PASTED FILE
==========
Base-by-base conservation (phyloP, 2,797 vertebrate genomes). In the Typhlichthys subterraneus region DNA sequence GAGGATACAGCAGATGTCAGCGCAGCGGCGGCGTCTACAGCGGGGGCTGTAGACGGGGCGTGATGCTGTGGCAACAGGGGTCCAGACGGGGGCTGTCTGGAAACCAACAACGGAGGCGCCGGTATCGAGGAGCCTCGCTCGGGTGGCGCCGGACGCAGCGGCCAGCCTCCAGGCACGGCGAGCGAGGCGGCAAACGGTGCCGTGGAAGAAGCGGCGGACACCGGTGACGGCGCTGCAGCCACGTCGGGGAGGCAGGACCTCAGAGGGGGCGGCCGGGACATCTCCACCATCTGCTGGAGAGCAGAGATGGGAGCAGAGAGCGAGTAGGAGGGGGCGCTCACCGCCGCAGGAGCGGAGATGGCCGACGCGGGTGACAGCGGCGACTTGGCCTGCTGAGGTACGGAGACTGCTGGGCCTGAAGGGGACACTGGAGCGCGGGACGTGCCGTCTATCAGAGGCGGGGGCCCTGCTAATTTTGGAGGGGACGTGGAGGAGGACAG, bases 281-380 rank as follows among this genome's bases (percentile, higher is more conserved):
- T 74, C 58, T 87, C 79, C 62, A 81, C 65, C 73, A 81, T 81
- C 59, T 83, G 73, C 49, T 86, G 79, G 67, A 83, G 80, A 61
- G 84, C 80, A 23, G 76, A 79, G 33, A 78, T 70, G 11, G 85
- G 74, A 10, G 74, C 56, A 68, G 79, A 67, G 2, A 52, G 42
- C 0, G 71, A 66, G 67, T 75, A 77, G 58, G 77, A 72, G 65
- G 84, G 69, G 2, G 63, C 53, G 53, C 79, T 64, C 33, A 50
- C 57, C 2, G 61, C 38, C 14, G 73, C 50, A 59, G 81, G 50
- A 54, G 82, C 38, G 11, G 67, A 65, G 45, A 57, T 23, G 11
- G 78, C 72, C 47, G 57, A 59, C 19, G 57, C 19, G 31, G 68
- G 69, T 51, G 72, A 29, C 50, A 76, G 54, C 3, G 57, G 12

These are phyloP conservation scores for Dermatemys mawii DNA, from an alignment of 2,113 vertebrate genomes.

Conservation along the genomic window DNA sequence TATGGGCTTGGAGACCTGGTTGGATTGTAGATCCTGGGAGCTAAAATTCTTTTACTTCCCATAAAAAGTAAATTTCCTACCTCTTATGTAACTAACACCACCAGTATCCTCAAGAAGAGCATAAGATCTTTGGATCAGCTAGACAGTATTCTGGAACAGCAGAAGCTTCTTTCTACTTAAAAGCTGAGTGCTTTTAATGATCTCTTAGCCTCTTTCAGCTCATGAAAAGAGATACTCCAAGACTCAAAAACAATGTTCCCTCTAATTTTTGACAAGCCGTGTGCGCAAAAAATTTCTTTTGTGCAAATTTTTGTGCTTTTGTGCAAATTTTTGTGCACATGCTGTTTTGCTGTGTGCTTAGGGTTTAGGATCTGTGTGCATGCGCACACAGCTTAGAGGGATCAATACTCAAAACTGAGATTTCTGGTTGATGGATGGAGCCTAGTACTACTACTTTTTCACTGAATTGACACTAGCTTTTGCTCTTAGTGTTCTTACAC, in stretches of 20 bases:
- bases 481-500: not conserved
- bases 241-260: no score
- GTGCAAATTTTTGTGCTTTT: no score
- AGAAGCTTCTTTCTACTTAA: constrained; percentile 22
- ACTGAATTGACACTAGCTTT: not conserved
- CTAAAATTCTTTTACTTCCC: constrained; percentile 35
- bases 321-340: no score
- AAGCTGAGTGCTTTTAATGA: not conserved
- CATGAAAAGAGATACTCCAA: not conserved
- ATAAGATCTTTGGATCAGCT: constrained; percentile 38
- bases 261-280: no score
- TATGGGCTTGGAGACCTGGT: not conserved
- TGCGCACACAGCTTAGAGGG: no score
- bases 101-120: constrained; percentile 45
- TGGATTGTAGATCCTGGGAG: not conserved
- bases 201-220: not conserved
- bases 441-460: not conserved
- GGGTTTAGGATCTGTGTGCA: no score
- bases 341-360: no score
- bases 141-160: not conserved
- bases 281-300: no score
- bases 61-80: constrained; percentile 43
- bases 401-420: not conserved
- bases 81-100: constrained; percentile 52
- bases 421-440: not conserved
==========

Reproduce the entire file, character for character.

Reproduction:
Base-by-base conservation (phyloP, 2,797 vertebrate genomes). In the Typhlichthys subterraneus region DNA sequence GAGGATACAGCAGATGTCAGCGCAGCGGCGGCGTCTACAGCGGGGGCTGTAGACGGGGCGTGATGCTGTGGCAACAGGGGTCCAGACGGGGGCTGTCTGGAAACCAACAACGGAGGCGCCGGTATCGAGGAGCCTCGCTCGGGTGGCGCCGGACGCAGCGGCCAGCCTCCAGGCACGGCGAGCGAGGCGGCAAACGGTGCCGTGGAAGAAGCGGCGGACACCGGTGACGGCGCTGCAGCCACGTCGGGGAGGCAGGACCTCAGAGGGGGCGGCCGGGACATCTCCACCATCTGCTGGAGAGCAGAGATGGGAGCAGAGAGCGAGTAGGAGGGGGCGCTCACCGCCGCAGGAGCGGAGATGGCCGACGCGGGTGACAGCGGCGACTTGGCCTGCTGAGGTACGGAGACTGCTGGGCCTGAAGGGGACACTGGAGCGCGGGACGTGCCGTCTATCAGAGGCGGGGGCCCTGCTAATTTTGGAGGGGACGTGGAGGAGGACAG, bases 281-380 rank as follows among this genome's bases (percentile, higher is more conserved):
- T 74, C 58, T 87, C 79, C 62, A 81, C 65, C 73, A 81, T 81
- C 59, T 83, G 73, C 49, T 86, G 79, G 67, A 83, G 80, A 61
- G 84, C 80, A 23, G 76, A 79, G 33, A 78, T 70, G 11, G 85
- G 74, A 10, G 74, C 56, A 68, G 79, A 67, G 2, A 52, G 42
- C 0, G 71, A 66, G 67, T 75, A 77, G 58, G 77, A 72, G 65
- G 84, G 69, G 2, G 63, C 53, G 53, C 79, T 64, C 33, A 50
- C 57, C 2, G 61, C 38, C 14, G 73, C 50, A 59, G 81, G 50
- A 54, G 82, C 38, G 11, G 67, A 65, G 45, A 57, T 23, G 11
- G 78, C 72, C 47, G 57, A 59, C 19, G 57, C 19, G 31, G 68
- G 69, T 51, G 72, A 29, C 50, A 76, G 54, C 3, G 57, G 12

These are phyloP conservation scores for Dermatemys mawii DNA, from an alignment of 2,113 vertebrate genomes.

Conservation along the genomic window DNA sequence TATGGGCTTGGAGACCTGGTTGGATTGTAGATCCTGGGAGCTAAAATTCTTTTACTTCCCATAAAAAGTAAATTTCCTACCTCTTATGTAACTAACACCACCAGTATCCTCAAGAAGAGCATAAGATCTTTGGATCAGCTAGACAGTATTCTGGAACAGCAGAAGCTTCTTTCTACTTAAAAGCTGAGTGCTTTTAATGATCTCTTAGCCTCTTTCAGCTCATGAAAAGAGATACTCCAAGACTCAAAAACAATGTTCCCTCTAATTTTTGACAAGCCGTGTGCGCAAAAAATTTCTTTTGTGCAAATTTTTGTGCTTTTGTGCAAATTTTTGTGCACATGCTGTTTTGCTGTGTGCTTAGGGTTTAGGATCTGTGTGCATGCGCACACAGCTTAGAGGGATCAATACTCAAAACTGAGATTTCTGGTTGATGGATGGAGCCTAGTACTACTACTTTTTCACTGAATTGACACTAGCTTTTGCTCTTAGTGTTCTTACAC, in stretches of 20 bases:
- bases 481-500: not conserved
- bases 241-260: no score
- GTGCAAATTTTTGTGCTTTT: no score
- AGAAGCTTCTTTCTACTTAA: constrained; percentile 22
- ACTGAATTGACACTAGCTTT: not conserved
- CTAAAATTCTTTTACTTCCC: constrained; percentile 35
- bases 321-340: no score
- AAGCTGAGTGCTTTTAATGA: not conserved
- CATGAAAAGAGATACTCCAA: not conserved
- ATAAGATCTTTGGATCAGCT: constrained; percentile 38
- bases 261-280: no score
- TATGGGCTTGGAGACCTGGT: not conserved
- TGCGCACACAGCTTAGAGGG: no score
- bases 101-120: constrained; percentile 45
- TGGATTGTAGATCCTGGGAG: not conserved
- bases 201-220: not conserved
- bases 441-460: not conserved
- GGGTTTAGGATCTGTGTGCA: no score
- bases 341-360: no score
- bases 141-160: not conserved
- bases 281-300: no score
- bases 61-80: constrained; percentile 43
- bases 401-420: not conserved
- bases 81-100: constrained; percentile 52
- bases 421-440: not conserved